The fact that he doesn’t try to redeem these flawed, fascinating figures—or even try to make you like them in the slightest way—feels like an…
At one point during the long ordeal of "Mr. Deeds," it is said of the Adam Sandler character, "He doesn't share our sense of ironic detachment." Is this a private joke by the writer? If there's is one thing Sandler's Mr. Deeds has, it's ironic detachment.
Like so many Sandler characters, he seems fundamentally insincere, to be aiming for the laugh even at serious moments. Since the 1936 Frank Capra film "Mr. Deeds Goes to Town" was above all sincere, we wonder how this project was chosen; did Adam Sandler look at Gary Cooper and see a role for himself? He plays Longfellow Deeds, pizzeria owner in the hamlet of Mandrake Falls, N.H. The pizzeria is one of those establishments required in all comedies about small towns, where every single character in town gathers every single day to provide an audience for the hero, crossed with a Greek chorus. Nobody does anything in Mandrake Falls, except sit in the pizzeria and talk about Deeds. When he leaves town, they watch him on the TV.
Turns out Deeds is the distant relative of an elderly zillionaire who freezes to death in the very act of conquering Everest. Control of his media empire and a $40 billion fortune goes to Deeds, who is obviously too good-hearted and simple-minded to deserve it, so a corporate executive named Cedar (Peter Gallagher) conspires to push him aside. Meanwhile, when Deeds hits New York, a trash TV show makes him its favorite target, and producer Babe Bennett (Winona Ryder) goes undercover, convinces Deeds she loves him, and sets him up for humiliation. Then she discovers she loves him, too late.
Frank Capra played this story straight. But the 2002 film doesn't really believe in it, and breaks the mood with absurdly inappropriate "comedy" scenes. Consider a scene where Deeds meets his new butler Emilio (John Turturro). Emilio has a foot fetish. Deeds doubts Emilio will like his right foot, which is pitch black after a childhood bout of frostbite. The foot has no feeling, Deeds says, inviting Emilio to pound it with a fireplace poker. When Deeds doesn't flinch, Turturro actually punctures the foot with the point of the poker, at which point I listened attentively for sounds of laughter in the theater, and heard none.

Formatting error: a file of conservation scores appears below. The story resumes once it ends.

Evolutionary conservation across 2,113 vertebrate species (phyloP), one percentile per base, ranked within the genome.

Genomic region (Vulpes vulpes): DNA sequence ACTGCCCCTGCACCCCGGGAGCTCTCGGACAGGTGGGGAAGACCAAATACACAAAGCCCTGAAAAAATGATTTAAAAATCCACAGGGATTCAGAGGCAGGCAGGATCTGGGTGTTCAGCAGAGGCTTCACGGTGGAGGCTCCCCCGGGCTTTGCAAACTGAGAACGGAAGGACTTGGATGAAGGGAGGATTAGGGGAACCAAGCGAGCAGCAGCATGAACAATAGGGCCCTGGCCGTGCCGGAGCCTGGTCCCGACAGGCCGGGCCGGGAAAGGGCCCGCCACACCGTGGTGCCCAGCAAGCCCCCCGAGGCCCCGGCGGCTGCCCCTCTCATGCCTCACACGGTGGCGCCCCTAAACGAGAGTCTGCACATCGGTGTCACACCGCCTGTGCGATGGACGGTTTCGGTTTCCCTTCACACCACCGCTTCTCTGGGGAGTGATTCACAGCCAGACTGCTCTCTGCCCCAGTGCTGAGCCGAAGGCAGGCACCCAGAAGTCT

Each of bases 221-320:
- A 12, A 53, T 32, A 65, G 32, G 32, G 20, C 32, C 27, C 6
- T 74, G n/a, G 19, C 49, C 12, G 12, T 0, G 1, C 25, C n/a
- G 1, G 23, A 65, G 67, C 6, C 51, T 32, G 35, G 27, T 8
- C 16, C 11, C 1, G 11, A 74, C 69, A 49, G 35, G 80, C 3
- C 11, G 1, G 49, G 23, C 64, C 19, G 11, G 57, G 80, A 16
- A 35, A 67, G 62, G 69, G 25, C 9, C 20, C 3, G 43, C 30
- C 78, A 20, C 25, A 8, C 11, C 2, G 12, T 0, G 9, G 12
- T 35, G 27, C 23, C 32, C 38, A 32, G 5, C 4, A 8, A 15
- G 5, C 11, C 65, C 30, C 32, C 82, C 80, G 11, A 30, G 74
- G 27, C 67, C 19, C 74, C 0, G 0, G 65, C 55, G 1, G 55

There's no chemistry between Deeds and Babe, but then how could there be, considering that their characters have no existence, except as the puppets in scenes of plot manipulation. After Deeds grows disillusioned with her, there is a reconciliation inspired after she falls through the ice on a pond and he breaks through to save her using the Black Foot. In story conferences, do they discuss scenes like this and nod approvingly? Tell me, for I want to know.
The moral center of the story is curious. The media empire, we learn, controls enormous resources and employs 50,000 people. The evil Cedar wants to break it up. The good-hearted Deeds fights to keep it together so those 50,000 people won't be out of work. This is essentially a movie that wants to win our hearts with a populist hero who risks his entire fortune in order to ensure the survival of Time-AOL-Warner-Disney-Murdoch. What would Frank Capra have thought about the little guy bravely standing up for the monolith? Of the many notes I took during the film, one deserves to be shared with you. There is a scene in the movie where Deeds, the fire chief in Mandrake Falls, becomes a hero during a Manhattan fire. He scales the side of a building and rescues a woman's cats, since she refuses to be rescued before them. One after another, the cats are thrown onto a fireman's net. Finally there is a cat that is on fire. The blazing feline is tossed from the window and bounces into a bucket of water, emerging wet but intact, ho, ho, and then Deeds and the heavyset cat lady jump together and crash through the net, but Deeds' fall is cushioned by the fat lady, who is also not harmed, ho ho, giving us a heart-rending happy ending. That is not what I wrote in my notes. It is only the set-up. What I noted was that in the woman's kitchen, nothing is seen to be on fire except for a box of Special-K cereal. This is a species of product placement previously unthinkable. In product placement conferences, do they discuss scenes like this and nod approvingly? Tell me, for oh, how I want to know.
A comparison of Frank Costello in The Departed and Whitey Bulger in Black Mass reveals weaknesses in the latter.
Our monthly series digs into the career of Wes Craven and comes out with his 3D 2010 film, "My Soul to Take".
An interview with Michael Shannon on Freeheld, 99 Homes, Boardwalk Empire, and more.